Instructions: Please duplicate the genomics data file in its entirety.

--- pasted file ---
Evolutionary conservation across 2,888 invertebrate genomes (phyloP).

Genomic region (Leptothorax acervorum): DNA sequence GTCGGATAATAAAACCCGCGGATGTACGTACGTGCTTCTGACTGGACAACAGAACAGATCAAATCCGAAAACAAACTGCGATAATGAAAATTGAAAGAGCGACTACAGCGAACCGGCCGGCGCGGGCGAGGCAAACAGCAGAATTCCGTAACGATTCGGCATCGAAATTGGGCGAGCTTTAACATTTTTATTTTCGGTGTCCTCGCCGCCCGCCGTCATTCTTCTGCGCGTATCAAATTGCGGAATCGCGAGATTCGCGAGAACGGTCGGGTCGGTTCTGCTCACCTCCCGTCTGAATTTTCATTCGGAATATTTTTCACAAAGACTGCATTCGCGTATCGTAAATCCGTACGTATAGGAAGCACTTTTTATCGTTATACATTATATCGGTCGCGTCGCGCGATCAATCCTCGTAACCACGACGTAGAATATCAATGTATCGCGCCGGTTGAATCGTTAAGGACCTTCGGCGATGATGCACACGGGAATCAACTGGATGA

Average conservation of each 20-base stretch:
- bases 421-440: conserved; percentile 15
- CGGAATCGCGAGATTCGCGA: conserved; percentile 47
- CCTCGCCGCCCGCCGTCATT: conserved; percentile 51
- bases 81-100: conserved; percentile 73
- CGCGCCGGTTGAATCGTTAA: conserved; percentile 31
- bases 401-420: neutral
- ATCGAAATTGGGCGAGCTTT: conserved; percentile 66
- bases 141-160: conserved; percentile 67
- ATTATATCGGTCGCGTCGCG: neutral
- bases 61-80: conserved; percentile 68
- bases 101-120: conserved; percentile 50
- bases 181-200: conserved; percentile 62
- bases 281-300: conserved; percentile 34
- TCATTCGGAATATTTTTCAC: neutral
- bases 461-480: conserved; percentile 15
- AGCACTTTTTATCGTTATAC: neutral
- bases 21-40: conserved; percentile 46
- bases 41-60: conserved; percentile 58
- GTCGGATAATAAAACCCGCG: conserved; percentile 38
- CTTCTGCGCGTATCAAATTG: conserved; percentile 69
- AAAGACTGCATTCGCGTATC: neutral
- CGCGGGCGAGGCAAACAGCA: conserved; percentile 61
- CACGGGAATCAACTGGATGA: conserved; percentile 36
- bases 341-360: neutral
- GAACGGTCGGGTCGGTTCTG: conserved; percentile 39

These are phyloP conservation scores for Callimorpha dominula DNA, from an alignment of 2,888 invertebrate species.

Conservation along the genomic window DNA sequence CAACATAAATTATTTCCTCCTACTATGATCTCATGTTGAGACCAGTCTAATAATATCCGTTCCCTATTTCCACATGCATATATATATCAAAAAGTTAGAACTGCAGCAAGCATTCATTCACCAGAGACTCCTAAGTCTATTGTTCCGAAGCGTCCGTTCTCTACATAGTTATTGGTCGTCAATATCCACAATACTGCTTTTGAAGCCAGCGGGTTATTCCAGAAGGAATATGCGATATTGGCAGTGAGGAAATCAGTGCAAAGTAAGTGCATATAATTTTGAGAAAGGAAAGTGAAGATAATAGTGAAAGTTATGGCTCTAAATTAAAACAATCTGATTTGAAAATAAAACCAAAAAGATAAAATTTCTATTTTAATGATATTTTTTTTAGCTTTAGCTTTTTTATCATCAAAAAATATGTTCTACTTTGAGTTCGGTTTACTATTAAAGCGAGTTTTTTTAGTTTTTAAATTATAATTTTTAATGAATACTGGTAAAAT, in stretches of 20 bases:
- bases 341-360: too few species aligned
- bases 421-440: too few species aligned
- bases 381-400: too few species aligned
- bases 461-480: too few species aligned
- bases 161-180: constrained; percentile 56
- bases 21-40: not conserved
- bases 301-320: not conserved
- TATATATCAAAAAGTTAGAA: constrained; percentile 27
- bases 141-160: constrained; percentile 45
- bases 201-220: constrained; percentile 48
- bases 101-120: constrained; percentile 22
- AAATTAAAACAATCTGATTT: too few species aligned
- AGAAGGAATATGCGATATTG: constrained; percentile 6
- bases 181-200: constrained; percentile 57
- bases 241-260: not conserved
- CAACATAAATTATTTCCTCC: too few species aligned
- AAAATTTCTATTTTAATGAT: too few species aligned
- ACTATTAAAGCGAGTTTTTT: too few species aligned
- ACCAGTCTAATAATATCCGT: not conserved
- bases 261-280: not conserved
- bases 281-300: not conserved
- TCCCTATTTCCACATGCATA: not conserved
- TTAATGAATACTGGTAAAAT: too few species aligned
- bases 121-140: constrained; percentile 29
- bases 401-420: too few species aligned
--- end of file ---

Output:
Evolutionary conservation across 2,888 invertebrate genomes (phyloP).

Genomic region (Leptothorax acervorum): DNA sequence GTCGGATAATAAAACCCGCGGATGTACGTACGTGCTTCTGACTGGACAACAGAACAGATCAAATCCGAAAACAAACTGCGATAATGAAAATTGAAAGAGCGACTACAGCGAACCGGCCGGCGCGGGCGAGGCAAACAGCAGAATTCCGTAACGATTCGGCATCGAAATTGGGCGAGCTTTAACATTTTTATTTTCGGTGTCCTCGCCGCCCGCCGTCATTCTTCTGCGCGTATCAAATTGCGGAATCGCGAGATTCGCGAGAACGGTCGGGTCGGTTCTGCTCACCTCCCGTCTGAATTTTCATTCGGAATATTTTTCACAAAGACTGCATTCGCGTATCGTAAATCCGTACGTATAGGAAGCACTTTTTATCGTTATACATTATATCGGTCGCGTCGCGCGATCAATCCTCGTAACCACGACGTAGAATATCAATGTATCGCGCCGGTTGAATCGTTAAGGACCTTCGGCGATGATGCACACGGGAATCAACTGGATGA

Average conservation of each 20-base stretch:
- bases 421-440: conserved; percentile 15
- CGGAATCGCGAGATTCGCGA: conserved; percentile 47
- CCTCGCCGCCCGCCGTCATT: conserved; percentile 51
- bases 81-100: conserved; percentile 73
- CGCGCCGGTTGAATCGTTAA: conserved; percentile 31
- bases 401-420: neutral
- ATCGAAATTGGGCGAGCTTT: conserved; percentile 66
- bases 141-160: conserved; percentile 67
- ATTATATCGGTCGCGTCGCG: neutral
- bases 61-80: conserved; percentile 68
- bases 101-120: conserved; percentile 50
- bases 181-200: conserved; percentile 62
- bases 281-300: conserved; percentile 34
- TCATTCGGAATATTTTTCAC: neutral
- bases 461-480: conserved; percentile 15
- AGCACTTTTTATCGTTATAC: neutral
- bases 21-40: conserved; percentile 46
- bases 41-60: conserved; percentile 58
- GTCGGATAATAAAACCCGCG: conserved; percentile 38
- CTTCTGCGCGTATCAAATTG: conserved; percentile 69
- AAAGACTGCATTCGCGTATC: neutral
- CGCGGGCGAGGCAAACAGCA: conserved; percentile 61
- CACGGGAATCAACTGGATGA: conserved; percentile 36
- bases 341-360: neutral
- GAACGGTCGGGTCGGTTCTG: conserved; percentile 39

These are phyloP conservation scores for Callimorpha dominula DNA, from an alignment of 2,888 invertebrate species.

Conservation along the genomic window DNA sequence CAACATAAATTATTTCCTCCTACTATGATCTCATGTTGAGACCAGTCTAATAATATCCGTTCCCTATTTCCACATGCATATATATATCAAAAAGTTAGAACTGCAGCAAGCATTCATTCACCAGAGACTCCTAAGTCTATTGTTCCGAAGCGTCCGTTCTCTACATAGTTATTGGTCGTCAATATCCACAATACTGCTTTTGAAGCCAGCGGGTTATTCCAGAAGGAATATGCGATATTGGCAGTGAGGAAATCAGTGCAAAGTAAGTGCATATAATTTTGAGAAAGGAAAGTGAAGATAATAGTGAAAGTTATGGCTCTAAATTAAAACAATCTGATTTGAAAATAAAACCAAAAAGATAAAATTTCTATTTTAATGATATTTTTTTTAGCTTTAGCTTTTTTATCATCAAAAAATATGTTCTACTTTGAGTTCGGTTTACTATTAAAGCGAGTTTTTTTAGTTTTTAAATTATAATTTTTAATGAATACTGGTAAAAT, in stretches of 20 bases:
- bases 341-360: too few species aligned
- bases 421-440: too few species aligned
- bases 381-400: too few species aligned
- bases 461-480: too few species aligned
- bases 161-180: constrained; percentile 56
- bases 21-40: not conserved
- bases 301-320: not conserved
- TATATATCAAAAAGTTAGAA: constrained; percentile 27
- bases 141-160: constrained; percentile 45
- bases 201-220: constrained; percentile 48
- bases 101-120: constrained; percentile 22
- AAATTAAAACAATCTGATTT: too few species aligned
- AGAAGGAATATGCGATATTG: constrained; percentile 6
- bases 181-200: constrained; percentile 57
- bases 241-260: not conserved
- CAACATAAATTATTTCCTCC: too few species aligned
- AAAATTTCTATTTTAATGAT: too few species aligned
- ACTATTAAAGCGAGTTTTTT: too few species aligned
- ACCAGTCTAATAATATCCGT: not conserved
- bases 261-280: not conserved
- bases 281-300: not conserved
- TCCCTATTTCCACATGCATA: not conserved
- TTAATGAATACTGGTAAAAT: too few species aligned
- bases 121-140: constrained; percentile 29
- bases 401-420: too few species aligned